The profelytes were baptized in the presence of three persons of diftinction, who stood as witnesses. To this Jesus Chrift seems to allude, when he ordered his disciples to “ baptize in the name of the Father, of the Son, and of the Holy Ghost;" and St. John, when he speaks of the three witnesses of the Christian religion (p). The profelyte was asked, whether he did not embrace that religion upon some worldly view; whether he was fully resolved to keep and observe the commandments of God; and whether he repented of his past life and actions ? John the Baptist did exactly the same to the Pharisees and Sadducees that came to his baptism (q). Maimonides relates, that the miseries and persecutions which the Jewish nation was then exposed to, were also represented to the profelyte, that he might not rafhly embrace their religion. Jefus Christ dealt almost in the same manner with the fcribe, who was willing to become his disciple (r). When the profelyte had answered all the questions that were put to him, he was instructed in the principal articles and duties of religion, and the rewards and punishments annexed to the breach or obscrvance of them in the world to come, that is, eternal life and death. It is evident from the question which the young man in the gospel put to fus Christ (s), “Lord, what shall I do that I may inherit eternal lifc?” that this truth was already acknowledged and received among the Jews. It is upon the account of these inkructions that were given to profclytes before their being baptized, that the word baptism is sometimes taken in scripture for the instructions themselves, and that to baptize in some places signifies to teach, or make disciples. For this very reason undoubtedly it was, that baptilm is by some ancient writers filed enlightning.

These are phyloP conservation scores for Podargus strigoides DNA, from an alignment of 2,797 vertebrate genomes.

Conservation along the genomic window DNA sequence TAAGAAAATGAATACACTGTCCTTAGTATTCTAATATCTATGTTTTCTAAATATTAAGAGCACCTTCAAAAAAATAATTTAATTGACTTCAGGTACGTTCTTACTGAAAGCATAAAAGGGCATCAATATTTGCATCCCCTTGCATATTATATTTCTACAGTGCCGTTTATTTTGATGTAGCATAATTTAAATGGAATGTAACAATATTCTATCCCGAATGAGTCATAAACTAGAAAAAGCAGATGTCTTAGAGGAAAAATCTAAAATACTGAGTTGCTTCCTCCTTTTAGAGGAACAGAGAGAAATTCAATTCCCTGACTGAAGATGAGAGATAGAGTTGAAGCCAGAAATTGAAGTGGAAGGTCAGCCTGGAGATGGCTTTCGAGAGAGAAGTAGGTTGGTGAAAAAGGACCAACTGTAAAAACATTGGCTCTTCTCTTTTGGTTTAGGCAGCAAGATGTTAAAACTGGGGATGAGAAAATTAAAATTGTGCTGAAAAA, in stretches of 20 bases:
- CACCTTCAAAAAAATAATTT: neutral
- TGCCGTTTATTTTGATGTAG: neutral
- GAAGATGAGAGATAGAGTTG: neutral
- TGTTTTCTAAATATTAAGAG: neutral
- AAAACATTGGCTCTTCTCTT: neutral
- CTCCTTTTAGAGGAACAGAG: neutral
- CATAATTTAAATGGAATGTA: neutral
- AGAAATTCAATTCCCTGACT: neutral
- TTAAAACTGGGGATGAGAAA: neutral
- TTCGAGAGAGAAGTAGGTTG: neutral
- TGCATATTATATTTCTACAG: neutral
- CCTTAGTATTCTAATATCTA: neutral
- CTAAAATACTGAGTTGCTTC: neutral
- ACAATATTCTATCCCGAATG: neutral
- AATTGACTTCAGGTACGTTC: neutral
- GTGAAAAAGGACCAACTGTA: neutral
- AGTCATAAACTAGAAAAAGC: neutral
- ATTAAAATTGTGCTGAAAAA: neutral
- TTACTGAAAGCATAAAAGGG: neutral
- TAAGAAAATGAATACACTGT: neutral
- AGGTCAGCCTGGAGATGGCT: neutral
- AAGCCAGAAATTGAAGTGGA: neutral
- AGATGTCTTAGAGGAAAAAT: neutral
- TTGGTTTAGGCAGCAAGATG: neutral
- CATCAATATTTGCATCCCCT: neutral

The third ceremony performed at the admission of a profelyte, was a facrifice, which generally confiftcd of two turtle-doves, and two young,

pigeons.

(n) 1 Cor. x. 1. (2) Matth. iii. 7

(o) Joho i. 33. (p) 1 John v. 8. -lo. (r) Matth. viii. 20. (s) Luke xviii. 18,

reckoned a few.ulthed from the proof those of right for

pigeons. When the proselyte had gone through all these ceremonies, he was looked upon as a new-born infant; he received a new name, and no longer owned any relations in the world. To this there are frequent allutions in the New Testament (t). Such a proselyte was thenceforward reckoned a Jew, from whence it appears, that when we find in the Acts the Jews diftinguished from the proselytes (u), it is to be understood of the profelytes of the gate, and not of those of righteousness. But though they were looked upon as Jews, yet it is manifest from the thalmudical writings, that they were admitted to no office, and were treated with great contempt. Which was a moft inexcusable piece of injustice, especially from the Pharisees, who being extremely zealous in making profelytės (x), ought in all reason to have dealt gently and kindly with them, for fear of creating in them an aversion to their religion.

Of the Holy Things.

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THE oblations and sacrifices of the Jews, deserve to be set at the

T head of their holy things. It is evident from the offerings of Cain and Abel, that facrificing is as ancient as the world. It is not well known whether they offered those facrifices by the positive command of God, or of their own'accord; reason and religion teaching them that nothing could be more just, than for them to profess fome gratitude to their munificent benefactor for the manifold advantages they received from his bountiful hand.